Postprint of: Gaetano, JM, Provost, S & van der Zwan, R 2015, 'Disentangling the study of person cue processing from face and body processing', Frontiers of Human Neuroscience: Event Abstract.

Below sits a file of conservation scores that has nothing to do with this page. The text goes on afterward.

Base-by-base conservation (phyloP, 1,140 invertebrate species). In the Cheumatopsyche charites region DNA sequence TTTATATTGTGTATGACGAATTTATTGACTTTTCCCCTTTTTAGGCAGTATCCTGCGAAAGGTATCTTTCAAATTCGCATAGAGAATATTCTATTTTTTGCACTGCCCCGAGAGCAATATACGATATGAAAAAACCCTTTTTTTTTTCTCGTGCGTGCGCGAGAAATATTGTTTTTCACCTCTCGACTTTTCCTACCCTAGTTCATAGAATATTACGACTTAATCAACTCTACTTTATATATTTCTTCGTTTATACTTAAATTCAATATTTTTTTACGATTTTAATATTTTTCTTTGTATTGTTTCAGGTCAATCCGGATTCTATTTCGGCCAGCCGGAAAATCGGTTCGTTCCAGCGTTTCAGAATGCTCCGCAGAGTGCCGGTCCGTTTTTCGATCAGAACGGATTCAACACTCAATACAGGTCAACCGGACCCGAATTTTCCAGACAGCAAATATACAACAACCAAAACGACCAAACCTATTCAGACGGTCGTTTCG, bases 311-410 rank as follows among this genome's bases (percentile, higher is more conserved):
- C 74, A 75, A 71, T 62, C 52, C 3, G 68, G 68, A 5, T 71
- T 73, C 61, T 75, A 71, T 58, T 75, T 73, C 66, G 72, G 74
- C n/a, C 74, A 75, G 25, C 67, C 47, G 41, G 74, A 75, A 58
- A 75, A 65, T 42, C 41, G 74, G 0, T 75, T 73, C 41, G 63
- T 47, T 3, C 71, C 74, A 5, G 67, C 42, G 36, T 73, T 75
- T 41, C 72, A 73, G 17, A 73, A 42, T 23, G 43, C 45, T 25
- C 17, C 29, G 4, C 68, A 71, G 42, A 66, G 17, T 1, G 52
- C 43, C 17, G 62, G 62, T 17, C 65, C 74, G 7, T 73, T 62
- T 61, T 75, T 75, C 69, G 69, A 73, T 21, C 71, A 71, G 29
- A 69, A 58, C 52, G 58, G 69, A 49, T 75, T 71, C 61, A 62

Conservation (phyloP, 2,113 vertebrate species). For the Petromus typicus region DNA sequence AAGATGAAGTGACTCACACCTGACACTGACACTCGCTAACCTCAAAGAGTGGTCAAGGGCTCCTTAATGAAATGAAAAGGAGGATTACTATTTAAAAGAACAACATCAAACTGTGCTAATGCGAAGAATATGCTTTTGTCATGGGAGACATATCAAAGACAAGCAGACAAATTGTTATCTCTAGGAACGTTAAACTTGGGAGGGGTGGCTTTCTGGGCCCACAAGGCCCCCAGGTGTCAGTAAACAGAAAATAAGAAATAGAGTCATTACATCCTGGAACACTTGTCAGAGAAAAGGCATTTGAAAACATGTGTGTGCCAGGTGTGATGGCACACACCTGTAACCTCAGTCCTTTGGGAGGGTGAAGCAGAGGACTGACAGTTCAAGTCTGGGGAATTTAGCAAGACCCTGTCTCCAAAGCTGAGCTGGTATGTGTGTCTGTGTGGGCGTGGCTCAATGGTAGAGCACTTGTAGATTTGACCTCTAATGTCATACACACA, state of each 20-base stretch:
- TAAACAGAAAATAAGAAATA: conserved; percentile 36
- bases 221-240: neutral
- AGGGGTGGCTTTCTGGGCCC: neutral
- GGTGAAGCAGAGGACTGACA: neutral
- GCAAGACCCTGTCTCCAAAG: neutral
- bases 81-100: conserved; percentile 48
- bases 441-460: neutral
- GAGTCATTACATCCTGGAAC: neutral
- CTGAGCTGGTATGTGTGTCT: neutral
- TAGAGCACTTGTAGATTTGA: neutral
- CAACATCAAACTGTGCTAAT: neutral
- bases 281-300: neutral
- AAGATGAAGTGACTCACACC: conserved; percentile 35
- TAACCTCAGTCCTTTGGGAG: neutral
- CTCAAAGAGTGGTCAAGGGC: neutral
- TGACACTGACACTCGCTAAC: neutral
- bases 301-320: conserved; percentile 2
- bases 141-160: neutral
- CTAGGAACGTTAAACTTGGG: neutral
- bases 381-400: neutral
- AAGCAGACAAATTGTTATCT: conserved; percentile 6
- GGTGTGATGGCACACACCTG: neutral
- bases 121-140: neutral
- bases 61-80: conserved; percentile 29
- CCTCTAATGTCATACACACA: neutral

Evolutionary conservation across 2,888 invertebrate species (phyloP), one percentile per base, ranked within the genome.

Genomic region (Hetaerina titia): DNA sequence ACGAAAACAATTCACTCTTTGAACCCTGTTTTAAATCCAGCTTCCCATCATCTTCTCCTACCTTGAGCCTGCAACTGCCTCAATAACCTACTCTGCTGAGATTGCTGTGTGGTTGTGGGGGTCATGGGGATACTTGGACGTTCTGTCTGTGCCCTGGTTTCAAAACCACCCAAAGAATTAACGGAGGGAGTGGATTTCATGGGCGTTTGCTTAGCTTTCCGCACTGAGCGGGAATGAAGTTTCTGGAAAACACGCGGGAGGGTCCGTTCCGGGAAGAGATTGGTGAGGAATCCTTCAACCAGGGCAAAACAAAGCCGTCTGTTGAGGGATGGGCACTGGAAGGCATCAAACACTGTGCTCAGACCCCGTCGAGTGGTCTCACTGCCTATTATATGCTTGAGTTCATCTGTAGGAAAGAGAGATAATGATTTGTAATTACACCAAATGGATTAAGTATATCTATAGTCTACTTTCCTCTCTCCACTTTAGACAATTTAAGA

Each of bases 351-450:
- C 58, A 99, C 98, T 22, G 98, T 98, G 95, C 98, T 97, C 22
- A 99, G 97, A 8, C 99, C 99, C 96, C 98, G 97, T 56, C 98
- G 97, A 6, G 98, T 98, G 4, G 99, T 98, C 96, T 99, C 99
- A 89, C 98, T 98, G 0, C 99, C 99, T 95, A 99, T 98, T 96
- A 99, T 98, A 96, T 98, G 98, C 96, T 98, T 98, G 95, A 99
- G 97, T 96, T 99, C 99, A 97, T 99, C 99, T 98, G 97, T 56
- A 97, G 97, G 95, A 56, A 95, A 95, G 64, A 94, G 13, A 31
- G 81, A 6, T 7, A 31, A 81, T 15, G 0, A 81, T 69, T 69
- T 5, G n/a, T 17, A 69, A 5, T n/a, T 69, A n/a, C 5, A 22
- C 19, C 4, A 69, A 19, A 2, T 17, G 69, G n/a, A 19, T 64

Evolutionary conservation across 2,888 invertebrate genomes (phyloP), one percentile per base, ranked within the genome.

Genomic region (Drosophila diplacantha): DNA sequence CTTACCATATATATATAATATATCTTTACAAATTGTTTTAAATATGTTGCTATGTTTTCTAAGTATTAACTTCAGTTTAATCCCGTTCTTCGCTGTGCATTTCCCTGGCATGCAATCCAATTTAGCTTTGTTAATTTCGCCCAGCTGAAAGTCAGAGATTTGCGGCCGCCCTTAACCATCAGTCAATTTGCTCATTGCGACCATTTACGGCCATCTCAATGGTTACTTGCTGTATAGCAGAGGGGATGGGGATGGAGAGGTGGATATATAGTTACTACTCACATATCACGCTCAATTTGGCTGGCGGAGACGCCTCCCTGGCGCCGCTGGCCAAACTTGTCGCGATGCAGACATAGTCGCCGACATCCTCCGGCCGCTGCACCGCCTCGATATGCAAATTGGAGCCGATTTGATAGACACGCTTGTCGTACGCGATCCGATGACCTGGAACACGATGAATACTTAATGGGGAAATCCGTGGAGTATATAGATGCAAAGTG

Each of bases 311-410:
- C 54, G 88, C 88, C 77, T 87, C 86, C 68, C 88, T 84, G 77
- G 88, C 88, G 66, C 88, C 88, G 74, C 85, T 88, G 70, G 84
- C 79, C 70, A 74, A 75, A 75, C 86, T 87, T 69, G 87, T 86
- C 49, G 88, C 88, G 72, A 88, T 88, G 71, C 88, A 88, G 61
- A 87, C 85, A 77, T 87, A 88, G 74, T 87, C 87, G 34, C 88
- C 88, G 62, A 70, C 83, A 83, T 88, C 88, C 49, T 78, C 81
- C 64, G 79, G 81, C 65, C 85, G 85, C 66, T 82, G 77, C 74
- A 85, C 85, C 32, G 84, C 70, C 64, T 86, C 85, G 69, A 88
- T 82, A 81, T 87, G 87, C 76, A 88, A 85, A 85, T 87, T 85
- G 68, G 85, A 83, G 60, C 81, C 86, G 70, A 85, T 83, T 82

According to Freeman and Ambady’s (2011) theory of person construal, categorical information about someone (e.g. their sex and race) both mediates and is mediated by lower-order factors (e.g. specific patterns of light) and higher-order factors (e.g. stereotypes and task demands). It is possible then there exists a neural array which processes categorical sex signals in a generalised manner, irrespective of the particular dimorphism transmitting those signals (e.g. gait pattern, body region, voice, etc.). However, a survey of the sex perception literature reveals that mechanisms are invariably discussed in terms of the particular stimuli used, with the most popular contenders being images of female and male faces. Due to strong evidence that faces are processed via specialised routes in the brain, predictions about sex-specialised arrays cannot be tested without comparing sex discrimination performance across a range of dimorphic stimuli. We argue here that as a partial-body representation, the hand is one such comparable stimulus, and is so for several empirical reasons. First of all, physical measures of the hand diverge by sex, and our research shows that observers are sensitive to those differences. Second, sensitivity changes as a function of racial similarity between the hand and its observer – that is, observers have an advantage for own-race hands as they do for own-race faces (Meissner & Brigham, 2001). Third, sex after-effects have been documented utilising not just faces (Rhodes et al., 2004) but also hands (Kovács et al., 2006). Fourth and finally, sex response strategies tend to be male-biased when viewing hands; an effect observed previously using faces as stimuli (Wild et al., 2000). We conclude this presentation with suggestions on how such psychophysical data might be utilised for the furthering of neuropsychological studies on sex processing.